Supporters of Wake County schools’ diversity policy claim their critics are self-centered and uninterested in educational excellence and the collective good of the county and its students. The tale essentially is repeated by a media that cannot seem to fathom any other explanation for opposing such a self-evidently altruistic policy. But that view is much too simplistic and neglects a proper discussion of motives and preferences.

I’d like to inject some balance into the coverage. Three points in particular need to be made.

First, if proponents of diversity can look beyond their own self-interests, then it is reasonable to assume opponents can as well. Supporters of neighborhood schools worry about the increased demands placed on parents and students by busing and how this erodes social capital in communities.

As scholars like Robert Putnam have explained, punishing work schedules, single-parent households, and social atomization brought about by technology, crime, and the declining memberships of civic institutions have done a number on public life in modern America.

Schools traditionally are at the center of a community and can help offset these problems. They should generate important relationships among individuals and between families. Students should be able to associate with their classmates outside of school time.

Parents should be able to play an integral part in their children’s education and the essential support system that helps schools, teachers, and students succeed. It sounds like bleeding-heart liberalism, I know. But it’s at the heart of the case for neighborhood schools.

Second, if the diversity policy were so beneficial, why aren’t the families that it affects most directly joining the cause? Vocal advocates of the policy are essentially white members of the inside-the-Beltline elite or leaders of the African-American community. It is these people who write the letters to the editor and go to the meetings. Where are the parents of the kids getting bused?
It’s hard to get a systematic idea of the thoughts of those transferred to schools beyond their community, but it is notable that in a survey undertaken by Public Policy Polling in March, 40 percent of African-Americans opposed the current diversity policy.

At the same time, it seems as though diversity’s supporters generally have less personal stake in the school board’s decisions than do their opponents. The March PPP poll showed the diversity policy was opposed by 56 percent of parents who had children in Wake County public schools while being opposed by a minority of those who do not. The further people get from the practical effects of the diversity policy, the more they tend to like it.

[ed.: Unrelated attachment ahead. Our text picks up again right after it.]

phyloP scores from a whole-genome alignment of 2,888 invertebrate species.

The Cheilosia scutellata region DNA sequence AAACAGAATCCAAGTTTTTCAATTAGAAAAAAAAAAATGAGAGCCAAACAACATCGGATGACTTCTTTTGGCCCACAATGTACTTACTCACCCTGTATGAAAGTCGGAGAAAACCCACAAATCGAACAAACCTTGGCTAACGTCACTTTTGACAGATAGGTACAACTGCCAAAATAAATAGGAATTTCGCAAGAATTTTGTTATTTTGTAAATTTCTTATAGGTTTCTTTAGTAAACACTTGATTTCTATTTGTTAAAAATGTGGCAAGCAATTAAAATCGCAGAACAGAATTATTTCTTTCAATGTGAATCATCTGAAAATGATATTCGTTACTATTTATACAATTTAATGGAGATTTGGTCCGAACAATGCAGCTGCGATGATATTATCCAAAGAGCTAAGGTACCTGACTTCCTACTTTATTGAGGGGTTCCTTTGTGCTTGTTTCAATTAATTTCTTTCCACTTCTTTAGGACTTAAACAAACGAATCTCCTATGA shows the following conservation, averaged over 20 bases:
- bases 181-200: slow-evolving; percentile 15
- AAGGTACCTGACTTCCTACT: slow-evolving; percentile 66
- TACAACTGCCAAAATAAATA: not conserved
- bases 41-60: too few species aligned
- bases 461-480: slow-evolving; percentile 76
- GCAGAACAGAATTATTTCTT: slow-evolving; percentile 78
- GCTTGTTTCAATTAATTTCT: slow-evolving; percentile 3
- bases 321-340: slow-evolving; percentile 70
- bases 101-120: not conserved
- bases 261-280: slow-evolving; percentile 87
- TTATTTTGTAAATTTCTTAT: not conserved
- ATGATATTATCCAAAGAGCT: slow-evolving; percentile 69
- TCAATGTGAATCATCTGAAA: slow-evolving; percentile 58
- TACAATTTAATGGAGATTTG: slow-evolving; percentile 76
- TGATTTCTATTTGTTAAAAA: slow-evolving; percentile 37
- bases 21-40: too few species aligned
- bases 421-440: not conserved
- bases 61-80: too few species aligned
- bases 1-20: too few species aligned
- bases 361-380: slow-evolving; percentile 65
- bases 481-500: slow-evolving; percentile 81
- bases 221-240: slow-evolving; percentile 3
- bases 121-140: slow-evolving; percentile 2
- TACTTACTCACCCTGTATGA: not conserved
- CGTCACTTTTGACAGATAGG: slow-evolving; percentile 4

That those most directly affected by the current policy might not it makes sense. Bused children spend a significant proportion of their day unproductively in transit. When they get home they can neither play nor do homework with school friends. The parents feel disconnected from their child’s education—unable to volunteer in the classroom, drop in to chat with the teacher, and attend PTA meetings. If the wealthier families whose kids do not attend neighborhood schools can feel these strains, wouldn’t the poorer ones suffer even more?

Finally, I find it amusing that proponents of the diversity policy cannot be viewed as self-interested. That’s baloney. They are human, after all.

From what I can gather from conversations, news reports, and Internet chatter, most of the high school students committed to the diversity policy are from schools—like Enloe and Southeast Raleigh—that would see a marked increase in the number of poorer students if we went to a community-based model. Many of the parents involved live in nodes where schools would have a greater number of free- and reduced-lunch students if the diversity policy were scrapped. This presumably would affect their property values and change the complexion of the schools their kids attend.

It looks as though they don’t want the poorer kids from central and east Raleigh in their schools, they want them somewhere else. Just like their opponents in western Wake, in other words, their position is more diversity for everyone else and less for themselves.

To be honest, I am probably more conflicted on this issue than most right-of-center Wake County residents. But regardless of what happens, let’s understand what’s going on here. No one group is morally superior. No one outcome is unambiguously positive. Like most disputes over public policy, there’s much more to this than meets the liberal eye.

Andy Taylor is Professor and Chair of Political Science in the School of Public and International Affairs at N.C. State University.